Japanese Table Manners: What NOT to Do When Eating Japanese Food
Japanese Cuisine is loved by people from all over the world. The outstanding elements are not only just the taste and the variety of ingredients, but also the Japanese table manners and culture.
If you are planning to visit Japan, or even a Japanese restaurant in your country and want to WOW Japanese people with your fantastic table manners, we’ve got you covered in this article!
Eating Japanese Food The Right Way
🍤 How to Eat Tempura (Deep Fried Dishes)
1.Put some grated radish in the dipping sauce.
When you order Tempura dishes, you will find that there is a small mountain of something white placed near the sauce. This is grounded radish. Use your chopstick to carry that small mountain of radish into your sauce and carefully mix it up!
2.Make bite-size pieces for pieces that are too big for one bite.
If the piece of Tempura is too big or too long, use your chopsticks to cut it into smaller pieces so that it is easier to dip in the sauce. This will make it easier to eat as well as make less mess! No one wants to see Tempura falling out of your mouth and splashing sauce everywhere.
3.Dip in the sauce or put a bit of salt on and enjoy!
Many people don’t know this but it is also delicious to dip your Tempura in plain salt! Instead of just dipping your Tempura in sauce, mix it up by dipping it in salt between bites!
🍣 How to Eat Sushi
1.Wait for the chef to put the sushi on your plate.
Wait patiently at your table until your sushi arrives on your plate. If you are at a conveyer belt style sushi restaurant, you can take a plate of sushi from the conveyer belt.
2.Turn the sushi over and dip only the topping in the soy sauce.
Many people make the mistake of dipping the rice part of the sushi into the dipping sauce. However, the right way of doing this is to dip only the top part of the sushi into the soy sauce.
3.Feel free to use your fingers to pick the sushi.
Don’t be shy to use your fingers! Using your fingers to eat sushi is actually the traditional and totally appropriate way! If you are not confident about your chopstick skills, feel free to use your fingers!
🍲 How to Eat Sukiyaki (Japanese Hot Pot With Sweet Soy Sauce Soup)
1.Break an egg into your bowl and beat it with chopsticks.
This egg is not to be put into your hot pot. However, it is for dipping your cooked hot pot meat and vegetables in!
2.Simmer some meat in the hot broth.
Use your chopsticks to simmer the thinly sliced meat in the Sukiyaki broth for around 20 seconds or so. Make sure the meat is thoroughly cooked but also don’t cook it too long!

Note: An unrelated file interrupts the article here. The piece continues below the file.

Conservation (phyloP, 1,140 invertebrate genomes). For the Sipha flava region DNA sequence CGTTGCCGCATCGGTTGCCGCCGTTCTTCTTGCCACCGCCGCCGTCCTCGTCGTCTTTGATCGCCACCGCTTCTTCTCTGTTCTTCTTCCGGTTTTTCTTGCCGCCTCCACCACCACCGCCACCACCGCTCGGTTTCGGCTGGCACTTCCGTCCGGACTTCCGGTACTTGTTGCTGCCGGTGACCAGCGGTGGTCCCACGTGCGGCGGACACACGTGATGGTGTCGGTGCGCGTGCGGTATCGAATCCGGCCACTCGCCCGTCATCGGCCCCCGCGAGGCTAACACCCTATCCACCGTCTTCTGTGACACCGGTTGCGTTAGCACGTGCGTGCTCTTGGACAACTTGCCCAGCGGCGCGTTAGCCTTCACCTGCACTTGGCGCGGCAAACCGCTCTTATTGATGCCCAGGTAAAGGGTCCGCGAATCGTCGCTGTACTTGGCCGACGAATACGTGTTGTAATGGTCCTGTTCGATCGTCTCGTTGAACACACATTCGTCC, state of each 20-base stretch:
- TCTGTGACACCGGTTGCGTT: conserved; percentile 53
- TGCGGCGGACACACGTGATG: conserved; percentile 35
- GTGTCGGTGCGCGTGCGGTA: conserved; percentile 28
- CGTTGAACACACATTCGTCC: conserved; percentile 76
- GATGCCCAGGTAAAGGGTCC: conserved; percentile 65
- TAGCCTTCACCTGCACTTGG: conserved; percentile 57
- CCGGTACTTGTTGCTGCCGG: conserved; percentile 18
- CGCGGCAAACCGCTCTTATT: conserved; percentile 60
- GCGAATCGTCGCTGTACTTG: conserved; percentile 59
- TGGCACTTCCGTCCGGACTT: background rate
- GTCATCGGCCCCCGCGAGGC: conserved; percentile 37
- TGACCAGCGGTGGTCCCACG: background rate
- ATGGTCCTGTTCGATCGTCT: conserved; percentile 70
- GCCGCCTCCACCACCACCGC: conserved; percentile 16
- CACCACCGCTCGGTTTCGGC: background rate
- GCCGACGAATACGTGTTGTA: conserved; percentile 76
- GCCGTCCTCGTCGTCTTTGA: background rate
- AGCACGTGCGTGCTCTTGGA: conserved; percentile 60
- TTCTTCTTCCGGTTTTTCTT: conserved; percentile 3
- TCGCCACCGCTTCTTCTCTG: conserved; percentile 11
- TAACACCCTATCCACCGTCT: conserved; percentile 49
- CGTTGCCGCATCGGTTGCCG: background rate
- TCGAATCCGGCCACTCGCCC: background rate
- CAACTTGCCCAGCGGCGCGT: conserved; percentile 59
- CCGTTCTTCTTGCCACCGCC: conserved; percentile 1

3.Dip the meat in the egg and enjoy!
Yes, the egg is eaten raw and yes it is completely safe in Japan! The eggs served are fresh and safe to eat raw so don’t be afraid to try this and experience how great it tastes with the sweet and salty soy sauce! Yum!
Basic Japanese Table Manners
🍽️Dealing With Dishes
- Use your chopsticks to cut the food into smaller pieces if it is too big to eat in one bite.
- Hold the side of the dish with one of your hands to keep it from moving.
- You may also lift the rice bowl up and bring it closer to your mouth instead of leaning down.
- Hold the dish with one of your hands and then pick up your chopsticks.
- Don’t lean forward to take a bite of your food.
- Don’t hold food with your hands.
- Don’t pile up the dishes. (Unless you are at a conveyer belt sushi restaurant)
- Don’t use chopsticks to pull your dishes closer to you. Use your hands to pick the dishes up!
- When sitting at a Japanese restaurant, you will notice a small chopstick holder placed near you. After or while eating, you should place your chopsticks on this holder instead of on the bowls.
- If you are having trouble with your chopsticks, don’t be shy and feel free to ask for a fork!
- Don’t pass food directly from one chopstick to another as this resembles part of a ceremony at a Japanese funeral. If you want to pass food to someone, use your chopsticks to place food on their bowl.
- If you are a beginner at using chopsticks, you might be tempted to spear your chopstick through your food like a sword. However, this is considered bad manners. Just don’t do it.
- Unlike in other cultures, soup is consumed in Japan by drinking straight from the bowl instead of using a spoon. You can pick the bowl of soup up and just drink from it!
- Soup is not ramen. Don’t make noise when sipping soup from the bowl.
How are these Japanese table manners different from the table manners in your culture? Let us know in the comments!
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